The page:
Sleep loss and insufficient sleep are risk factors for cardiometabolic diseases, but data on how insufficient sleep contributes to these diseases are scarce. These questions were addressed using two approaches: an experimental, partial sleep restriction study (14 cases and 7 control subjects) with objective verification of sleep amount, and two independent epidemiological cohorts (altogether 2739 individuals) with questions of sleep insufficiency. In both approaches, blood transcriptome and serum metabolome were analysed. Sleep loss decreased the expression of genes encoding cholesterol transporters and increased expression in pathways involved in inflammatory responses in both paradigms. Metabolomic analyses revealed lower circulating large HDL in the population cohorts among subjects reporting insufficient sleep, while circulating LDL decreased in the experimental sleep restriction study. These findings suggest that prolonged sleep deprivation modifies inflammatory and cholesterol pathways at the level of gene expression and serum lipoproteins, inducing changes toward potentially higher risk for cardiometabolic diseases.

  • 2.
    Baban, Bayar
    et al.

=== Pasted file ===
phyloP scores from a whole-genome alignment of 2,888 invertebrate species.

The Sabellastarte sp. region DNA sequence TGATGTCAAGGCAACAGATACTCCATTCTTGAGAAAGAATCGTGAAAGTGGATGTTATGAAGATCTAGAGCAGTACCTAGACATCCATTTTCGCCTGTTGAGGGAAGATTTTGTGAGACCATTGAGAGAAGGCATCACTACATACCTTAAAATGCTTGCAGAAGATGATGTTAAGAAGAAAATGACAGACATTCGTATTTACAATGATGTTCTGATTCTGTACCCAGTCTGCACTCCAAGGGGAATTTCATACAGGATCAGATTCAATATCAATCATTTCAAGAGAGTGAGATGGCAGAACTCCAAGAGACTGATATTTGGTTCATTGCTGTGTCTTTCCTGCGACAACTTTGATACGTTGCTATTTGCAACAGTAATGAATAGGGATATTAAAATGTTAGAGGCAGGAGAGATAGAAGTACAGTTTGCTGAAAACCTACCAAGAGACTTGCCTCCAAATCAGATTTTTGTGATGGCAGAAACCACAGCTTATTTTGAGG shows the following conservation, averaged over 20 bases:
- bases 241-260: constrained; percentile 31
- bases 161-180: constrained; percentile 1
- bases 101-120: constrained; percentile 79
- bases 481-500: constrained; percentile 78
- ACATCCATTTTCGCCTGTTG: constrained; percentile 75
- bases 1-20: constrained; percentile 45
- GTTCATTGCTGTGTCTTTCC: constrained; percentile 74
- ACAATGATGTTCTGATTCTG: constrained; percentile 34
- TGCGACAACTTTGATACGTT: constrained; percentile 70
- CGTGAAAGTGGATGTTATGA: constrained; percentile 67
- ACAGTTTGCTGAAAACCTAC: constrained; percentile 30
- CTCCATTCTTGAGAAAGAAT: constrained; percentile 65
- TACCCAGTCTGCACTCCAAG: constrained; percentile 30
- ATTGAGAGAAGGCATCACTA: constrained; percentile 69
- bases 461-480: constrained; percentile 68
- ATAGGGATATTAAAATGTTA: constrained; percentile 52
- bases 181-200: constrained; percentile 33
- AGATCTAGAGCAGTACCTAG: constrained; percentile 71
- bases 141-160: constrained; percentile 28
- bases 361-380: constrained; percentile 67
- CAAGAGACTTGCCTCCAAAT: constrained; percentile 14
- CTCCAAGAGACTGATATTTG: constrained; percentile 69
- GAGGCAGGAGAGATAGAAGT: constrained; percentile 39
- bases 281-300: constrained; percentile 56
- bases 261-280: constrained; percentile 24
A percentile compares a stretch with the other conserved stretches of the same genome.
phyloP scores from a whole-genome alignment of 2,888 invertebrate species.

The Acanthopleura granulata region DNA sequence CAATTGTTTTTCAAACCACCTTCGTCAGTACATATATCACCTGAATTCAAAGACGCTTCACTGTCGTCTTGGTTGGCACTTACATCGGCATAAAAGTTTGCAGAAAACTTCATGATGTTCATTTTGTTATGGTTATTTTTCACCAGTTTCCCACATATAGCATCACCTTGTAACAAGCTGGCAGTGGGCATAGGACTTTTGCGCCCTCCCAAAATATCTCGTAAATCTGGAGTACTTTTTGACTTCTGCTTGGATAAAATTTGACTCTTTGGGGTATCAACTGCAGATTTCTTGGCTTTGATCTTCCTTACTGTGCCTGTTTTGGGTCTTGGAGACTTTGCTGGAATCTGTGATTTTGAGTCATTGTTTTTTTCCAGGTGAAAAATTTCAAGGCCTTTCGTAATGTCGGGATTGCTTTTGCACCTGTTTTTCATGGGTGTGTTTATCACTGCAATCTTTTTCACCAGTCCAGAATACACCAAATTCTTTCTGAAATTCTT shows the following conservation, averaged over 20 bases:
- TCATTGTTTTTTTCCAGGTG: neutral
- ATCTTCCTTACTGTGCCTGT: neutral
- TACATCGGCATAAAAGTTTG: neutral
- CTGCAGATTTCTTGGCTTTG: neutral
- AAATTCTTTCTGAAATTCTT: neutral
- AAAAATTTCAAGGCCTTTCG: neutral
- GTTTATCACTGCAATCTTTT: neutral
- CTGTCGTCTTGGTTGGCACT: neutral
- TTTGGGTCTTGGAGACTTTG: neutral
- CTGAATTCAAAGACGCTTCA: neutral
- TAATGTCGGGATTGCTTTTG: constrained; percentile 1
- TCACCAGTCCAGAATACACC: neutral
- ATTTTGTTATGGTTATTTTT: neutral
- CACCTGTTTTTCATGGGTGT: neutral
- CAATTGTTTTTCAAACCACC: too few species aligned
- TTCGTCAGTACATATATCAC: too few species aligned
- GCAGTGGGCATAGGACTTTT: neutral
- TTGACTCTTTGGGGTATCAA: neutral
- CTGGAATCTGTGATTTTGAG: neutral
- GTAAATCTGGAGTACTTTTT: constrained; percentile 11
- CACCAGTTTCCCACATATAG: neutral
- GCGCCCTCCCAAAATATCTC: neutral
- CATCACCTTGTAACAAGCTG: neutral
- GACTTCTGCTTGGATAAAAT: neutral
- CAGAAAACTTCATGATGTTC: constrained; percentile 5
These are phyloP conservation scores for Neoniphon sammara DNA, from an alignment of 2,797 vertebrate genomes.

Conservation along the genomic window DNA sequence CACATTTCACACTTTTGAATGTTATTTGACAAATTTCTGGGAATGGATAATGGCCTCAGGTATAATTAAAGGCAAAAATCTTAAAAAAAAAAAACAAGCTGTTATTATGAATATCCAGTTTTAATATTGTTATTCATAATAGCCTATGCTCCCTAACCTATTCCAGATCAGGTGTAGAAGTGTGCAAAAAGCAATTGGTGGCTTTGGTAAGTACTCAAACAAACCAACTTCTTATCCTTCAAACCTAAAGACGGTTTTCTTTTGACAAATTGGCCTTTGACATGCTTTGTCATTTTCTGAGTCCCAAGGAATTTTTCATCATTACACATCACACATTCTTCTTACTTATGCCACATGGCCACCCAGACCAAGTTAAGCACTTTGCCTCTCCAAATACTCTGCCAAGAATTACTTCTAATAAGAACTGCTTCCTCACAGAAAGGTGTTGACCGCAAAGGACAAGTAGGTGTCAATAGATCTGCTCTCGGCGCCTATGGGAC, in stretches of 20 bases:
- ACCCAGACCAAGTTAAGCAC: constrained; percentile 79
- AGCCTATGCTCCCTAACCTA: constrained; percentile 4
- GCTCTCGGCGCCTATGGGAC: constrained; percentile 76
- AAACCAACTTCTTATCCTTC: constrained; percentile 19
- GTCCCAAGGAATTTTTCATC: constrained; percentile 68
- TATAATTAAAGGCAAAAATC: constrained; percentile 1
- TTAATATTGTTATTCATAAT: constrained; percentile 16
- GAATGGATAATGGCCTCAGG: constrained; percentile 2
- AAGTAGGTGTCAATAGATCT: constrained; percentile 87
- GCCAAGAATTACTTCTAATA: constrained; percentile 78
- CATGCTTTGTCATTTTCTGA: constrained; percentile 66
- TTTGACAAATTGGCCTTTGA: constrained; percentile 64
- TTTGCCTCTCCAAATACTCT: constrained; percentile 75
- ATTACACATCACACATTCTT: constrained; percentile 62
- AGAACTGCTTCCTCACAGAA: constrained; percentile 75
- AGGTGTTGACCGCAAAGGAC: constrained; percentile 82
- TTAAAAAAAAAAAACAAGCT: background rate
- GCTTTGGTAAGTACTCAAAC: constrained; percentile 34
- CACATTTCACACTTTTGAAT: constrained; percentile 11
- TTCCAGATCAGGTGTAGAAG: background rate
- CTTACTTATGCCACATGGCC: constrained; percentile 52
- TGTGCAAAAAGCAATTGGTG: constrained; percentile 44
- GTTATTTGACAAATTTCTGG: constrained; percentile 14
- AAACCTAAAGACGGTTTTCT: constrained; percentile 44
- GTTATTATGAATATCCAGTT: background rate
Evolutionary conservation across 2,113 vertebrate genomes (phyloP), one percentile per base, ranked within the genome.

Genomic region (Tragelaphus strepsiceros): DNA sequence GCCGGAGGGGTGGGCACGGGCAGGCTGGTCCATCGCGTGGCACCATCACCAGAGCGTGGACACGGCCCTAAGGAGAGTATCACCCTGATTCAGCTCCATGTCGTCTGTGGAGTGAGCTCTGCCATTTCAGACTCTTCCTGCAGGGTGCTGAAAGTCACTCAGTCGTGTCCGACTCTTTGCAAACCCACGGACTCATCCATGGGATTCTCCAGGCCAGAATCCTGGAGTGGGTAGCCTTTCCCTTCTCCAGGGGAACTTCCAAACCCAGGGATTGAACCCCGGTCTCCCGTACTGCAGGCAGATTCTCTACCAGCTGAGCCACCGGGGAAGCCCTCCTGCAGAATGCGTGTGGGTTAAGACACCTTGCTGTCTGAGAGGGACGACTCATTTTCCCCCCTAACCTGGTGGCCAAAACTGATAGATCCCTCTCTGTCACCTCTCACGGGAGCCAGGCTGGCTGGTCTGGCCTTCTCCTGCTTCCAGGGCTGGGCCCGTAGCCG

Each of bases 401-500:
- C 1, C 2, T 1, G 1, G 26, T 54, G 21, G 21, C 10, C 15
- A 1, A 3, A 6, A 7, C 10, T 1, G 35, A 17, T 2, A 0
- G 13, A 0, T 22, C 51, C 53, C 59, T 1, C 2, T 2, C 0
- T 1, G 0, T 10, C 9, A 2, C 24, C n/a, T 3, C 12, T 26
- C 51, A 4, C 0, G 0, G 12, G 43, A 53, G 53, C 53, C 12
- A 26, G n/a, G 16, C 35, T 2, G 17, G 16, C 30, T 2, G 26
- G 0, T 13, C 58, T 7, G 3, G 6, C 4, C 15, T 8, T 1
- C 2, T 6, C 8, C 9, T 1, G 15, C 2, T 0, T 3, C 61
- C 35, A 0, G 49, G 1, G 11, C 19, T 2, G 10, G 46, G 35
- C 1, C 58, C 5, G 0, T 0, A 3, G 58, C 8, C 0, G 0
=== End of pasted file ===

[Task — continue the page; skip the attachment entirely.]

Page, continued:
Örebro University, School of Medical Sciences. Department of Surgery, Faculty of Health and Medical Sciences, Örebro University, Örebro, Sweden.
    Ljungqvist, Olle
    Örebro University, School of Medical Sciences. Department of Surgery, Faculty of Health and Medical Sciences, Örebro University, Örebro, Sweden.
    Särndahl, Eva
    Örebro University, School of Medical Sciences. iRiSC – Inflammatory Response and Infection Susceptibility Centre, Faculty of Medicine and Health, Örebro University, Örebro, Sweden.
    Inflammasome activation, colonic cancer and glucose metabolism2016In: Clinical Nutrition ESPEN, ISSN 2405-4577, Vol. 12, article id e37Article in journal (Refereed)
    Abstract [en]

    Objectives: To study the association between inflammasome activation (a potent initiator of inflammation acting via caspase-1 and maturation of interleukin-1β), colonic cancer and glucose metabolism.

    Methods: Five patients with colon cancer and ten matched controls without cancer were measured for insulin sensitivity using the hyperinsulinemic euglycemic clamp. For detection of inflammasome activation the caspase-1 activity, determined by detecting FLICA using flow cytometry, was measured in both monocytes and granulocytes at the start of, and at 120 minutes into the clamp. Descriptive and analytical statistics were performed using nonparametric methods by SPSS.